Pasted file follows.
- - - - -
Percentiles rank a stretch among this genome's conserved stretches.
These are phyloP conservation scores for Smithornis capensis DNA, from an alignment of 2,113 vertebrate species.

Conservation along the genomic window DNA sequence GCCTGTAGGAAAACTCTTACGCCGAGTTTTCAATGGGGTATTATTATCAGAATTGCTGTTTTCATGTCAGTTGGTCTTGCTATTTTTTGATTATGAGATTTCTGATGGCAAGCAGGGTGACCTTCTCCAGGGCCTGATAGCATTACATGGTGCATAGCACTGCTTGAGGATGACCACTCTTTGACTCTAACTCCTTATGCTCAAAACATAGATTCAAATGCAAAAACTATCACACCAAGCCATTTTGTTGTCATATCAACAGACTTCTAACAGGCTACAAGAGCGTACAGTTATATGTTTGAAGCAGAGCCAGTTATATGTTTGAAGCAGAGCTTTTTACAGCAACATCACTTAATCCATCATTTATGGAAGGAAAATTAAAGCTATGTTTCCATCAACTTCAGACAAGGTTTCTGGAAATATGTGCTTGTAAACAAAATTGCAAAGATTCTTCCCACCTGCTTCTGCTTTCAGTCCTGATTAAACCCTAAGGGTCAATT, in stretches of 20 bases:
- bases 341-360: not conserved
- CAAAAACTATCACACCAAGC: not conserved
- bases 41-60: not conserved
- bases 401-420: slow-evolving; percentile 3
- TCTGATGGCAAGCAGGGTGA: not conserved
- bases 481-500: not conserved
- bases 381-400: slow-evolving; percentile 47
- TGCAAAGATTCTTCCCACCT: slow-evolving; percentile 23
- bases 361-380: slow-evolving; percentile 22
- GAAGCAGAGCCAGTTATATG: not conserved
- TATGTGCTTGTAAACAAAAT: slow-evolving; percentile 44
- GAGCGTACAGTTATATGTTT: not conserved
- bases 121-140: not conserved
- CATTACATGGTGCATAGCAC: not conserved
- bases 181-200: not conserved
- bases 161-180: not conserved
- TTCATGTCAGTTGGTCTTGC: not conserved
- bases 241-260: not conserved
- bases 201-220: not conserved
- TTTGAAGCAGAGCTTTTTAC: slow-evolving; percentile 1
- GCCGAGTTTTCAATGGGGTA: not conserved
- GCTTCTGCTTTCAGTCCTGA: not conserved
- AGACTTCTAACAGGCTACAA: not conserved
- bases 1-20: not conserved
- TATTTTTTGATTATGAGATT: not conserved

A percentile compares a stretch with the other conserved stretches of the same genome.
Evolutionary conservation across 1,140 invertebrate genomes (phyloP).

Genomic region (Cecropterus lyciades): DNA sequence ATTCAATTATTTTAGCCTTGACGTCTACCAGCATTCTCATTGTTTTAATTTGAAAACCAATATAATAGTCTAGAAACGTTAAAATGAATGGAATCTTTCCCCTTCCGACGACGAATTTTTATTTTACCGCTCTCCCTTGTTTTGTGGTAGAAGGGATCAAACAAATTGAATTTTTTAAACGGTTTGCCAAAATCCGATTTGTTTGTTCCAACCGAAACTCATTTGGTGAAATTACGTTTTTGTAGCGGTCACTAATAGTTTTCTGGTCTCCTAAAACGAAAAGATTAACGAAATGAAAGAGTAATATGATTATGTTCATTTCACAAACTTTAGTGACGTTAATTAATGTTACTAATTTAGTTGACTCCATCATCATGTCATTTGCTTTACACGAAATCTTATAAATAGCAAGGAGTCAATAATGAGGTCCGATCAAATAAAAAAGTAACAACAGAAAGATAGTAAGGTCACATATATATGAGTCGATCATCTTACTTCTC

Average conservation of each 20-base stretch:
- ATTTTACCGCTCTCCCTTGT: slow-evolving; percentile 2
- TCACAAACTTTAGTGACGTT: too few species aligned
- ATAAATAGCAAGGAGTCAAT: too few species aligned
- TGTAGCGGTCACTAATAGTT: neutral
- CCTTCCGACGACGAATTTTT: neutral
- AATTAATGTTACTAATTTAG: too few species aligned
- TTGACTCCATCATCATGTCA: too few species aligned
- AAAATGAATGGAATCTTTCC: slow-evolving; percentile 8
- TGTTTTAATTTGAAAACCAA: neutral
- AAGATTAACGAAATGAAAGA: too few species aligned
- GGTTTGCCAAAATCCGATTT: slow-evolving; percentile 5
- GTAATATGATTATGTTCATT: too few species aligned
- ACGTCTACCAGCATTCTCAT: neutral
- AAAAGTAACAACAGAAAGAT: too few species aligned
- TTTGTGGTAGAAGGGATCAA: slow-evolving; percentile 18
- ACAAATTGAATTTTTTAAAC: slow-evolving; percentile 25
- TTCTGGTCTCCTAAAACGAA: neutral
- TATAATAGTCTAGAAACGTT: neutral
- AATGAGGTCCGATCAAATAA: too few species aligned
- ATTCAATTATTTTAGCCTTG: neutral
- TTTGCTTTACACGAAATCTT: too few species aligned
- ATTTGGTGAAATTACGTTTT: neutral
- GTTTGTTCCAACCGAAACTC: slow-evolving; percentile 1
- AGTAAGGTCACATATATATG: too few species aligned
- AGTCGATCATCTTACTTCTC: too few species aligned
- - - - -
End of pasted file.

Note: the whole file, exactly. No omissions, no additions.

Percentiles rank a stretch among this genome's conserved stretches.
These are phyloP conservation scores for Smithornis capensis DNA, from an alignment of 2,113 vertebrate species.

Conservation along the genomic window DNA sequence GCCTGTAGGAAAACTCTTACGCCGAGTTTTCAATGGGGTATTATTATCAGAATTGCTGTTTTCATGTCAGTTGGTCTTGCTATTTTTTGATTATGAGATTTCTGATGGCAAGCAGGGTGACCTTCTCCAGGGCCTGATAGCATTACATGGTGCATAGCACTGCTTGAGGATGACCACTCTTTGACTCTAACTCCTTATGCTCAAAACATAGATTCAAATGCAAAAACTATCACACCAAGCCATTTTGTTGTCATATCAACAGACTTCTAACAGGCTACAAGAGCGTACAGTTATATGTTTGAAGCAGAGCCAGTTATATGTTTGAAGCAGAGCTTTTTACAGCAACATCACTTAATCCATCATTTATGGAAGGAAAATTAAAGCTATGTTTCCATCAACTTCAGACAAGGTTTCTGGAAATATGTGCTTGTAAACAAAATTGCAAAGATTCTTCCCACCTGCTTCTGCTTTCAGTCCTGATTAAACCCTAAGGGTCAATT, in stretches of 20 bases:
- bases 341-360: not conserved
- CAAAAACTATCACACCAAGC: not conserved
- bases 41-60: not conserved
- bases 401-420: slow-evolving; percentile 3
- TCTGATGGCAAGCAGGGTGA: not conserved
- bases 481-500: not conserved
- bases 381-400: slow-evolving; percentile 47
- TGCAAAGATTCTTCCCACCT: slow-evolving; percentile 23
- bases 361-380: slow-evolving; percentile 22
- GAAGCAGAGCCAGTTATATG: not conserved
- TATGTGCTTGTAAACAAAAT: slow-evolving; percentile 44
- GAGCGTACAGTTATATGTTT: not conserved
- bases 121-140: not conserved
- CATTACATGGTGCATAGCAC: not conserved
- bases 181-200: not conserved
- bases 161-180: not conserved
- TTCATGTCAGTTGGTCTTGC: not conserved
- bases 241-260: not conserved
- bases 201-220: not conserved
- TTTGAAGCAGAGCTTTTTAC: slow-evolving; percentile 1
- GCCGAGTTTTCAATGGGGTA: not conserved
- GCTTCTGCTTTCAGTCCTGA: not conserved
- AGACTTCTAACAGGCTACAA: not conserved
- bases 1-20: not conserved
- TATTTTTTGATTATGAGATT: not conserved

A percentile compares a stretch with the other conserved stretches of the same genome.
Evolutionary conservation across 1,140 invertebrate genomes (phyloP).

Genomic region (Cecropterus lyciades): DNA sequence ATTCAATTATTTTAGCCTTGACGTCTACCAGCATTCTCATTGTTTTAATTTGAAAACCAATATAATAGTCTAGAAACGTTAAAATGAATGGAATCTTTCCCCTTCCGACGACGAATTTTTATTTTACCGCTCTCCCTTGTTTTGTGGTAGAAGGGATCAAACAAATTGAATTTTTTAAACGGTTTGCCAAAATCCGATTTGTTTGTTCCAACCGAAACTCATTTGGTGAAATTACGTTTTTGTAGCGGTCACTAATAGTTTTCTGGTCTCCTAAAACGAAAAGATTAACGAAATGAAAGAGTAATATGATTATGTTCATTTCACAAACTTTAGTGACGTTAATTAATGTTACTAATTTAGTTGACTCCATCATCATGTCATTTGCTTTACACGAAATCTTATAAATAGCAAGGAGTCAATAATGAGGTCCGATCAAATAAAAAAGTAACAACAGAAAGATAGTAAGGTCACATATATATGAGTCGATCATCTTACTTCTC

Average conservation of each 20-base stretch:
- ATTTTACCGCTCTCCCTTGT: slow-evolving; percentile 2
- TCACAAACTTTAGTGACGTT: too few species aligned
- ATAAATAGCAAGGAGTCAAT: too few species aligned
- TGTAGCGGTCACTAATAGTT: neutral
- CCTTCCGACGACGAATTTTT: neutral
- AATTAATGTTACTAATTTAG: too few species aligned
- TTGACTCCATCATCATGTCA: too few species aligned
- AAAATGAATGGAATCTTTCC: slow-evolving; percentile 8
- TGTTTTAATTTGAAAACCAA: neutral
- AAGATTAACGAAATGAAAGA: too few species aligned
- GGTTTGCCAAAATCCGATTT: slow-evolving; percentile 5
- GTAATATGATTATGTTCATT: too few species aligned
- ACGTCTACCAGCATTCTCAT: neutral
- AAAAGTAACAACAGAAAGAT: too few species aligned
- TTTGTGGTAGAAGGGATCAA: slow-evolving; percentile 18
- ACAAATTGAATTTTTTAAAC: slow-evolving; percentile 25
- TTCTGGTCTCCTAAAACGAA: neutral
- TATAATAGTCTAGAAACGTT: neutral
- AATGAGGTCCGATCAAATAA: too few species aligned
- ATTCAATTATTTTAGCCTTG: neutral
- TTTGCTTTACACGAAATCTT: too few species aligned
- ATTTGGTGAAATTACGTTTT: neutral
- GTTTGTTCCAACCGAAACTC: slow-evolving; percentile 1
- AGTAAGGTCACATATATATG: too few species aligned
- AGTCGATCATCTTACTTCTC: too few species aligned